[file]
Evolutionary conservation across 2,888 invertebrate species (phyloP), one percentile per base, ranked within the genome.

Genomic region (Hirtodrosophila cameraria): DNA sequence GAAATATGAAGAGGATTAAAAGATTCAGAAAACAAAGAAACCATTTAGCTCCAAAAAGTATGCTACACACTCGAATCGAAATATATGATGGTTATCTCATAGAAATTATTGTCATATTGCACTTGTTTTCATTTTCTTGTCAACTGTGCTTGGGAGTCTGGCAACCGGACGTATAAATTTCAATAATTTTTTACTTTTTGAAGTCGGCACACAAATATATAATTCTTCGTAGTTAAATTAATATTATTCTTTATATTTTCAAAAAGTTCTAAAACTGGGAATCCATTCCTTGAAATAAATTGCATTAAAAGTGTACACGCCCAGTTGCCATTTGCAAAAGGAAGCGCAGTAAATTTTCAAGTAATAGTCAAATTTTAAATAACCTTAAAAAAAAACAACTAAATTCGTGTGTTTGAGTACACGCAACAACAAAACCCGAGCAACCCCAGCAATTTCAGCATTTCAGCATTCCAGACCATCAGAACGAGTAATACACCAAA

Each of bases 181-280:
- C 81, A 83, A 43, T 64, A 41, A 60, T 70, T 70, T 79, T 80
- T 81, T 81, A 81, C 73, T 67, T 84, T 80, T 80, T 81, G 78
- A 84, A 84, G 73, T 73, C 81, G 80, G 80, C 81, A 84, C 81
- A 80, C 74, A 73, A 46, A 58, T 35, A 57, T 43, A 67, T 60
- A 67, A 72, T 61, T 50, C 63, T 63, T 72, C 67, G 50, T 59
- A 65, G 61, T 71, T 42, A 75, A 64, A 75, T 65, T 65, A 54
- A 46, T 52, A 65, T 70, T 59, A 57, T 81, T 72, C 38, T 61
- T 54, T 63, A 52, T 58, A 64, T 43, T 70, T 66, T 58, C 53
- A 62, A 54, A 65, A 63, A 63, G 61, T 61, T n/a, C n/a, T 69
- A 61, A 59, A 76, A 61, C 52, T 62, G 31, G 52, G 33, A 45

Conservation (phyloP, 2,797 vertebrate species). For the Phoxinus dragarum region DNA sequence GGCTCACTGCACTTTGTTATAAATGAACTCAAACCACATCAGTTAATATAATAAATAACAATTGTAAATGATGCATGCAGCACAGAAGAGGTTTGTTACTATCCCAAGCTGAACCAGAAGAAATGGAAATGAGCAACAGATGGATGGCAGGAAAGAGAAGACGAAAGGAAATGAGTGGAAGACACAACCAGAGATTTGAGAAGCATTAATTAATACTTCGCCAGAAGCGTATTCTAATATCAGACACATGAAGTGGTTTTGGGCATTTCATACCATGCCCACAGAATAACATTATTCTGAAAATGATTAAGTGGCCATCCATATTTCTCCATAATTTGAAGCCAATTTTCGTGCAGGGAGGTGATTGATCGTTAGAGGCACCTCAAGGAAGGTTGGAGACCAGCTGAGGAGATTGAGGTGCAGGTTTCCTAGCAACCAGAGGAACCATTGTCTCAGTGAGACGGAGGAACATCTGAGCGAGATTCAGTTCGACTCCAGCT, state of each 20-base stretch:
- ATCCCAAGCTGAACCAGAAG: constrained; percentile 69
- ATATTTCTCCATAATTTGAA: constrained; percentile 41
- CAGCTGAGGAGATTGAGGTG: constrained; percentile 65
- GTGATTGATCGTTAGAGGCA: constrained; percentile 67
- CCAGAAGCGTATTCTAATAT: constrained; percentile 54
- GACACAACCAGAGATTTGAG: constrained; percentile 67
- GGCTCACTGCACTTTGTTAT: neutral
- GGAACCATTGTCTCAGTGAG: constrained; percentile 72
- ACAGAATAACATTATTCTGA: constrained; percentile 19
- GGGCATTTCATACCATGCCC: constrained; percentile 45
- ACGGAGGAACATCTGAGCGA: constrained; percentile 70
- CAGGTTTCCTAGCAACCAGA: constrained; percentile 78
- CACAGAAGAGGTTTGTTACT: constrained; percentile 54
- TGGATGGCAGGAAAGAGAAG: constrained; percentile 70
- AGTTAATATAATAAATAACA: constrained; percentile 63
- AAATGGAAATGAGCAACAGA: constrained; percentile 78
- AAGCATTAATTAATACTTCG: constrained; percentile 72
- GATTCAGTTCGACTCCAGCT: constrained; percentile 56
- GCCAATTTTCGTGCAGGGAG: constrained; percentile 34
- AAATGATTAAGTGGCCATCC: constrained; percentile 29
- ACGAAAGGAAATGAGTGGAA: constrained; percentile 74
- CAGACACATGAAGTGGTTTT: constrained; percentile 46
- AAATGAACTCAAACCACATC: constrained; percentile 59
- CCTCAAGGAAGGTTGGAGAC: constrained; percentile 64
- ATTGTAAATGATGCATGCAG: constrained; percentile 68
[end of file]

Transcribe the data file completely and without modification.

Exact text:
Evolutionary conservation across 2,888 invertebrate species (phyloP), one percentile per base, ranked within the genome.

Genomic region (Hirtodrosophila cameraria): DNA sequence GAAATATGAAGAGGATTAAAAGATTCAGAAAACAAAGAAACCATTTAGCTCCAAAAAGTATGCTACACACTCGAATCGAAATATATGATGGTTATCTCATAGAAATTATTGTCATATTGCACTTGTTTTCATTTTCTTGTCAACTGTGCTTGGGAGTCTGGCAACCGGACGTATAAATTTCAATAATTTTTTACTTTTTGAAGTCGGCACACAAATATATAATTCTTCGTAGTTAAATTAATATTATTCTTTATATTTTCAAAAAGTTCTAAAACTGGGAATCCATTCCTTGAAATAAATTGCATTAAAAGTGTACACGCCCAGTTGCCATTTGCAAAAGGAAGCGCAGTAAATTTTCAAGTAATAGTCAAATTTTAAATAACCTTAAAAAAAAACAACTAAATTCGTGTGTTTGAGTACACGCAACAACAAAACCCGAGCAACCCCAGCAATTTCAGCATTTCAGCATTCCAGACCATCAGAACGAGTAATACACCAAA

Each of bases 181-280:
- C 81, A 83, A 43, T 64, A 41, A 60, T 70, T 70, T 79, T 80
- T 81, T 81, A 81, C 73, T 67, T 84, T 80, T 80, T 81, G 78
- A 84, A 84, G 73, T 73, C 81, G 80, G 80, C 81, A 84, C 81
- A 80, C 74, A 73, A 46, A 58, T 35, A 57, T 43, A 67, T 60
- A 67, A 72, T 61, T 50, C 63, T 63, T 72, C 67, G 50, T 59
- A 65, G 61, T 71, T 42, A 75, A 64, A 75, T 65, T 65, A 54
- A 46, T 52, A 65, T 70, T 59, A 57, T 81, T 72, C 38, T 61
- T 54, T 63, A 52, T 58, A 64, T 43, T 70, T 66, T 58, C 53
- A 62, A 54, A 65, A 63, A 63, G 61, T 61, T n/a, C n/a, T 69
- A 61, A 59, A 76, A 61, C 52, T 62, G 31, G 52, G 33, A 45

Conservation (phyloP, 2,797 vertebrate species). For the Phoxinus dragarum region DNA sequence GGCTCACTGCACTTTGTTATAAATGAACTCAAACCACATCAGTTAATATAATAAATAACAATTGTAAATGATGCATGCAGCACAGAAGAGGTTTGTTACTATCCCAAGCTGAACCAGAAGAAATGGAAATGAGCAACAGATGGATGGCAGGAAAGAGAAGACGAAAGGAAATGAGTGGAAGACACAACCAGAGATTTGAGAAGCATTAATTAATACTTCGCCAGAAGCGTATTCTAATATCAGACACATGAAGTGGTTTTGGGCATTTCATACCATGCCCACAGAATAACATTATTCTGAAAATGATTAAGTGGCCATCCATATTTCTCCATAATTTGAAGCCAATTTTCGTGCAGGGAGGTGATTGATCGTTAGAGGCACCTCAAGGAAGGTTGGAGACCAGCTGAGGAGATTGAGGTGCAGGTTTCCTAGCAACCAGAGGAACCATTGTCTCAGTGAGACGGAGGAACATCTGAGCGAGATTCAGTTCGACTCCAGCT, state of each 20-base stretch:
- ATCCCAAGCTGAACCAGAAG: constrained; percentile 69
- ATATTTCTCCATAATTTGAA: constrained; percentile 41
- CAGCTGAGGAGATTGAGGTG: constrained; percentile 65
- GTGATTGATCGTTAGAGGCA: constrained; percentile 67
- CCAGAAGCGTATTCTAATAT: constrained; percentile 54
- GACACAACCAGAGATTTGAG: constrained; percentile 67
- GGCTCACTGCACTTTGTTAT: neutral
- GGAACCATTGTCTCAGTGAG: constrained; percentile 72
- ACAGAATAACATTATTCTGA: constrained; percentile 19
- GGGCATTTCATACCATGCCC: constrained; percentile 45
- ACGGAGGAACATCTGAGCGA: constrained; percentile 70
- CAGGTTTCCTAGCAACCAGA: constrained; percentile 78
- CACAGAAGAGGTTTGTTACT: constrained; percentile 54
- TGGATGGCAGGAAAGAGAAG: constrained; percentile 70
- AGTTAATATAATAAATAACA: constrained; percentile 63
- AAATGGAAATGAGCAACAGA: constrained; percentile 78
- AAGCATTAATTAATACTTCG: constrained; percentile 72
- GATTCAGTTCGACTCCAGCT: constrained; percentile 56
- GCCAATTTTCGTGCAGGGAG: constrained; percentile 34
- AAATGATTAAGTGGCCATCC: constrained; percentile 29
- ACGAAAGGAAATGAGTGGAA: constrained; percentile 74
- CAGACACATGAAGTGGTTTT: constrained; percentile 46
- AAATGAACTCAAACCACATC: constrained; percentile 59
- CCTCAAGGAAGGTTGGAGAC: constrained; percentile 64
- ATTGTAAATGATGCATGCAG: constrained; percentile 68